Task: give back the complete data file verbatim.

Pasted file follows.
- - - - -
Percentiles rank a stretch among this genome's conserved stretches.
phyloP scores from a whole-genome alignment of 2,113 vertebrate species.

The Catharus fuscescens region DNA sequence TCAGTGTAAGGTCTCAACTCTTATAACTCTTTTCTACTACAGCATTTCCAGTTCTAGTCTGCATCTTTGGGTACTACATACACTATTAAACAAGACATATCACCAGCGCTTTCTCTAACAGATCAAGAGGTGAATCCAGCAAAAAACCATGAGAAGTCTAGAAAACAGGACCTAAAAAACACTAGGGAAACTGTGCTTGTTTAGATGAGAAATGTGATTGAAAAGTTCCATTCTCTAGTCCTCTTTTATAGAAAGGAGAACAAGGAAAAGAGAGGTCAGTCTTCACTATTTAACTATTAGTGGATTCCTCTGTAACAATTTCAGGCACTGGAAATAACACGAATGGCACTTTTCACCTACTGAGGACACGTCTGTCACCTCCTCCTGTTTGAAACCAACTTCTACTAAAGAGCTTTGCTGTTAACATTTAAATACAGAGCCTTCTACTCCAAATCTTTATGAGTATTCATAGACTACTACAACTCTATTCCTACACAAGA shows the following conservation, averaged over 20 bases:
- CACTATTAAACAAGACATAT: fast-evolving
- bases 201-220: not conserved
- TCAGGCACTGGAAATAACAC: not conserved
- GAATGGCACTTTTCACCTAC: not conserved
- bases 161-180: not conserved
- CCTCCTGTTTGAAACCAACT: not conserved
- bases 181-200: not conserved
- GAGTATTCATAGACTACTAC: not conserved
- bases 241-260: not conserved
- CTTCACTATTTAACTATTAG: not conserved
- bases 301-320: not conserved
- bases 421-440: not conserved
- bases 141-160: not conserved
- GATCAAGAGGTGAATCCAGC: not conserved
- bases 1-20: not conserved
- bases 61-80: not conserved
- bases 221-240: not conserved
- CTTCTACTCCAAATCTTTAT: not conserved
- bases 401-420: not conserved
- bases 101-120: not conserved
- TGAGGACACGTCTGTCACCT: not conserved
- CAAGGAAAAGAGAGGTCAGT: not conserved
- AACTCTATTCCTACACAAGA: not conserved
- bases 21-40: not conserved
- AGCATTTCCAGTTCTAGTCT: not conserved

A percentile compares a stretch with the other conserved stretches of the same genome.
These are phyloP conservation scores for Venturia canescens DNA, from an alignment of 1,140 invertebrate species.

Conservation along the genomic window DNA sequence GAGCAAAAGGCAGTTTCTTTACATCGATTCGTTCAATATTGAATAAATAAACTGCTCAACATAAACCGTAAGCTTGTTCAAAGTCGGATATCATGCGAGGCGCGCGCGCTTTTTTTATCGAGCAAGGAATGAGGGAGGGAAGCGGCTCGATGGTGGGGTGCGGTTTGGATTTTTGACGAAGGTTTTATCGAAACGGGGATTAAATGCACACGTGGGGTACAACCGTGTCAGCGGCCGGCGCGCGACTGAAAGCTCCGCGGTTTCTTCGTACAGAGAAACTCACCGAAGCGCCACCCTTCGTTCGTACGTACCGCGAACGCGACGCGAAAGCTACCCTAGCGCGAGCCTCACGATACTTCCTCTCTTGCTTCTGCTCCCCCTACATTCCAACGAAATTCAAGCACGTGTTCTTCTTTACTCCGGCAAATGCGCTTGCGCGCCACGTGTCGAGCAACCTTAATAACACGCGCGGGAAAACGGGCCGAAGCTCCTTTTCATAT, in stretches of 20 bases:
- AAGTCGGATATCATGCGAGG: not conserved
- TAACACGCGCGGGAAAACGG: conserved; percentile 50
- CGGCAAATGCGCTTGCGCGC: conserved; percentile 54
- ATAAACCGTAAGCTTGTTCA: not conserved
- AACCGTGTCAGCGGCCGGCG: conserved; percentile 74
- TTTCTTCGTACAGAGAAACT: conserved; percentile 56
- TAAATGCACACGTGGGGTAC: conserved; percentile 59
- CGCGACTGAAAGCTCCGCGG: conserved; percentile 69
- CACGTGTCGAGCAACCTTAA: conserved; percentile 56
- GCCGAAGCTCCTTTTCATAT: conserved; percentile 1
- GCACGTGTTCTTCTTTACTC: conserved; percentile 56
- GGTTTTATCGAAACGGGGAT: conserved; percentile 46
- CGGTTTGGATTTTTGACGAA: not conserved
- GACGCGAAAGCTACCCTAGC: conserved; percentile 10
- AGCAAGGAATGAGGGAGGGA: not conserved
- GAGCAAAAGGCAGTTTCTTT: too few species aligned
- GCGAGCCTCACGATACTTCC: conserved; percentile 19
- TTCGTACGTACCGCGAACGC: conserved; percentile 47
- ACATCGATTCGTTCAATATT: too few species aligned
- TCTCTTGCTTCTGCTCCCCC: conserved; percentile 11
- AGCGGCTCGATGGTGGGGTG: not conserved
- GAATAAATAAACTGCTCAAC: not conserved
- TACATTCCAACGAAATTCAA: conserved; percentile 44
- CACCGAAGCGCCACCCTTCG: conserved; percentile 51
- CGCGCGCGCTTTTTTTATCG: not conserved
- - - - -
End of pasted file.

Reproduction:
Percentiles rank a stretch among this genome's conserved stretches.
phyloP scores from a whole-genome alignment of 2,113 vertebrate species.

The Catharus fuscescens region DNA sequence TCAGTGTAAGGTCTCAACTCTTATAACTCTTTTCTACTACAGCATTTCCAGTTCTAGTCTGCATCTTTGGGTACTACATACACTATTAAACAAGACATATCACCAGCGCTTTCTCTAACAGATCAAGAGGTGAATCCAGCAAAAAACCATGAGAAGTCTAGAAAACAGGACCTAAAAAACACTAGGGAAACTGTGCTTGTTTAGATGAGAAATGTGATTGAAAAGTTCCATTCTCTAGTCCTCTTTTATAGAAAGGAGAACAAGGAAAAGAGAGGTCAGTCTTCACTATTTAACTATTAGTGGATTCCTCTGTAACAATTTCAGGCACTGGAAATAACACGAATGGCACTTTTCACCTACTGAGGACACGTCTGTCACCTCCTCCTGTTTGAAACCAACTTCTACTAAAGAGCTTTGCTGTTAACATTTAAATACAGAGCCTTCTACTCCAAATCTTTATGAGTATTCATAGACTACTACAACTCTATTCCTACACAAGA shows the following conservation, averaged over 20 bases:
- CACTATTAAACAAGACATAT: fast-evolving
- bases 201-220: not conserved
- TCAGGCACTGGAAATAACAC: not conserved
- GAATGGCACTTTTCACCTAC: not conserved
- bases 161-180: not conserved
- CCTCCTGTTTGAAACCAACT: not conserved
- bases 181-200: not conserved
- GAGTATTCATAGACTACTAC: not conserved
- bases 241-260: not conserved
- CTTCACTATTTAACTATTAG: not conserved
- bases 301-320: not conserved
- bases 421-440: not conserved
- bases 141-160: not conserved
- GATCAAGAGGTGAATCCAGC: not conserved
- bases 1-20: not conserved
- bases 61-80: not conserved
- bases 221-240: not conserved
- CTTCTACTCCAAATCTTTAT: not conserved
- bases 401-420: not conserved
- bases 101-120: not conserved
- TGAGGACACGTCTGTCACCT: not conserved
- CAAGGAAAAGAGAGGTCAGT: not conserved
- AACTCTATTCCTACACAAGA: not conserved
- bases 21-40: not conserved
- AGCATTTCCAGTTCTAGTCT: not conserved

A percentile compares a stretch with the other conserved stretches of the same genome.
These are phyloP conservation scores for Venturia canescens DNA, from an alignment of 1,140 invertebrate species.

Conservation along the genomic window DNA sequence GAGCAAAAGGCAGTTTCTTTACATCGATTCGTTCAATATTGAATAAATAAACTGCTCAACATAAACCGTAAGCTTGTTCAAAGTCGGATATCATGCGAGGCGCGCGCGCTTTTTTTATCGAGCAAGGAATGAGGGAGGGAAGCGGCTCGATGGTGGGGTGCGGTTTGGATTTTTGACGAAGGTTTTATCGAAACGGGGATTAAATGCACACGTGGGGTACAACCGTGTCAGCGGCCGGCGCGCGACTGAAAGCTCCGCGGTTTCTTCGTACAGAGAAACTCACCGAAGCGCCACCCTTCGTTCGTACGTACCGCGAACGCGACGCGAAAGCTACCCTAGCGCGAGCCTCACGATACTTCCTCTCTTGCTTCTGCTCCCCCTACATTCCAACGAAATTCAAGCACGTGTTCTTCTTTACTCCGGCAAATGCGCTTGCGCGCCACGTGTCGAGCAACCTTAATAACACGCGCGGGAAAACGGGCCGAAGCTCCTTTTCATAT, in stretches of 20 bases:
- AAGTCGGATATCATGCGAGG: not conserved
- TAACACGCGCGGGAAAACGG: conserved; percentile 50
- CGGCAAATGCGCTTGCGCGC: conserved; percentile 54
- ATAAACCGTAAGCTTGTTCA: not conserved
- AACCGTGTCAGCGGCCGGCG: conserved; percentile 74
- TTTCTTCGTACAGAGAAACT: conserved; percentile 56
- TAAATGCACACGTGGGGTAC: conserved; percentile 59
- CGCGACTGAAAGCTCCGCGG: conserved; percentile 69
- CACGTGTCGAGCAACCTTAA: conserved; percentile 56
- GCCGAAGCTCCTTTTCATAT: conserved; percentile 1
- GCACGTGTTCTTCTTTACTC: conserved; percentile 56
- GGTTTTATCGAAACGGGGAT: conserved; percentile 46
- CGGTTTGGATTTTTGACGAA: not conserved
- GACGCGAAAGCTACCCTAGC: conserved; percentile 10
- AGCAAGGAATGAGGGAGGGA: not conserved
- GAGCAAAAGGCAGTTTCTTT: too few species aligned
- GCGAGCCTCACGATACTTCC: conserved; percentile 19
- TTCGTACGTACCGCGAACGC: conserved; percentile 47
- ACATCGATTCGTTCAATATT: too few species aligned
- TCTCTTGCTTCTGCTCCCCC: conserved; percentile 11
- AGCGGCTCGATGGTGGGGTG: not conserved
- GAATAAATAAACTGCTCAAC: not conserved
- TACATTCCAACGAAATTCAA: conserved; percentile 44
- CACCGAAGCGCCACCCTTCG: conserved; percentile 51
- CGCGCGCGCTTTTTTTATCG: not conserved